Introduction and Course Description

  • The course introduces to the interconnections between the historical, social, political, economic, and cultural frameworks that create, foster, and resurrect both the overt and covert forms of domination and social hierarchies that constitute and manage race, ethnicity, racial relations and ideologies in a supposedly post-racial American culture.

  • To understand racial differences and racial inequalities embedded within the institutional and everyday aspects of life, this course examine how social hierarchies frame access to political power, (mis)manages life chances, allocate economic resources, and influence cultural expressions.

 

  • It critically examines the common assumptions, values, beliefs, stereotypes, etc. which are often learnt, encouraged, and promoted in the society to shape the prevalent racial ideologies interlaced with the vectors of race, class, sex, gender, sexual orientation, and ability.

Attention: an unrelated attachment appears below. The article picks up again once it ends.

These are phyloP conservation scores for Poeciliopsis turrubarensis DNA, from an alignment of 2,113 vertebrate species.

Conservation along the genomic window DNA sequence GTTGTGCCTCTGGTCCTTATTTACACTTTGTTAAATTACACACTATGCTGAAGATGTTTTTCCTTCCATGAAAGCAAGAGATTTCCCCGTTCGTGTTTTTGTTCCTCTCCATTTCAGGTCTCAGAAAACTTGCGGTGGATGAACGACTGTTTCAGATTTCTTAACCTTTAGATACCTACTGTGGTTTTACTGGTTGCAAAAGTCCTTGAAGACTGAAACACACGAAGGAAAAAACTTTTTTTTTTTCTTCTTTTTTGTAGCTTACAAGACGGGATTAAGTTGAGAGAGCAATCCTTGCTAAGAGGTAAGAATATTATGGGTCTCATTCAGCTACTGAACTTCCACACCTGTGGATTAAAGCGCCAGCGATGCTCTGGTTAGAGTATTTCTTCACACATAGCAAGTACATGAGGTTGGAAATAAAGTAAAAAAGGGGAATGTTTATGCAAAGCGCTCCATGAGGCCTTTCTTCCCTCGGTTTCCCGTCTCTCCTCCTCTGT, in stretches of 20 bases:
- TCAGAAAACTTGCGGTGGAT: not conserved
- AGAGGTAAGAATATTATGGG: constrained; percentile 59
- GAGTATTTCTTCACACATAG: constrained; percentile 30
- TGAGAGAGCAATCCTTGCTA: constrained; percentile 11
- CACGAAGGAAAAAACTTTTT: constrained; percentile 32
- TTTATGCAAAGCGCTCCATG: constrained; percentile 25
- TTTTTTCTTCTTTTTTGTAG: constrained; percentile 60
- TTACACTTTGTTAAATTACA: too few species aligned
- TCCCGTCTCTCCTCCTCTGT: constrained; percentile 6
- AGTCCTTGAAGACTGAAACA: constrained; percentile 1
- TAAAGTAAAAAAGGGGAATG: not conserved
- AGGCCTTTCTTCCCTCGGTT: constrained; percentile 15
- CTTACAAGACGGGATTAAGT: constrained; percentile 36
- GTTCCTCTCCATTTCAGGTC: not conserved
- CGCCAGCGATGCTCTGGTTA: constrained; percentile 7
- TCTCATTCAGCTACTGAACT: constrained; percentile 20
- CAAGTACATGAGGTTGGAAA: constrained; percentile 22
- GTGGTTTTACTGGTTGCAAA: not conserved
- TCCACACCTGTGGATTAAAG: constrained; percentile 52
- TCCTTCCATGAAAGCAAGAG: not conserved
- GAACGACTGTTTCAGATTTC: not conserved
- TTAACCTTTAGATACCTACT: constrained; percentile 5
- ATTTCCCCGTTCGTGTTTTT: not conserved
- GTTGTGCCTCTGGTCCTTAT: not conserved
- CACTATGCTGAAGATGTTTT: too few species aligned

This course has five different objectives. 

  1. The course develops a historical understanding of the creation of “difference” across categories of race, social class, sex/gender, sexual orientation, and disability. 
  2.  It tries to locate the management of differences, especially how the act of categorization itself is grounded in a desire to discipline in and through the mechanism of power.

  3. It tries to enable students to see how being “different” affect people’s lives in contemporary American culture and also how the fiction called race is turned into social reality in everyday practices at the expense of benefits for some, disadvantages for others. 
  4. Fourth, it develops students’ communicative skills and critical thinking so that they can sensibly engage their discussions to create a learning environment for themselves and for others. 
  5. Finally, it provides students with an incitement to think that racism is a complicated process of material and social conditioning, rather than an aberration of individuals.

 

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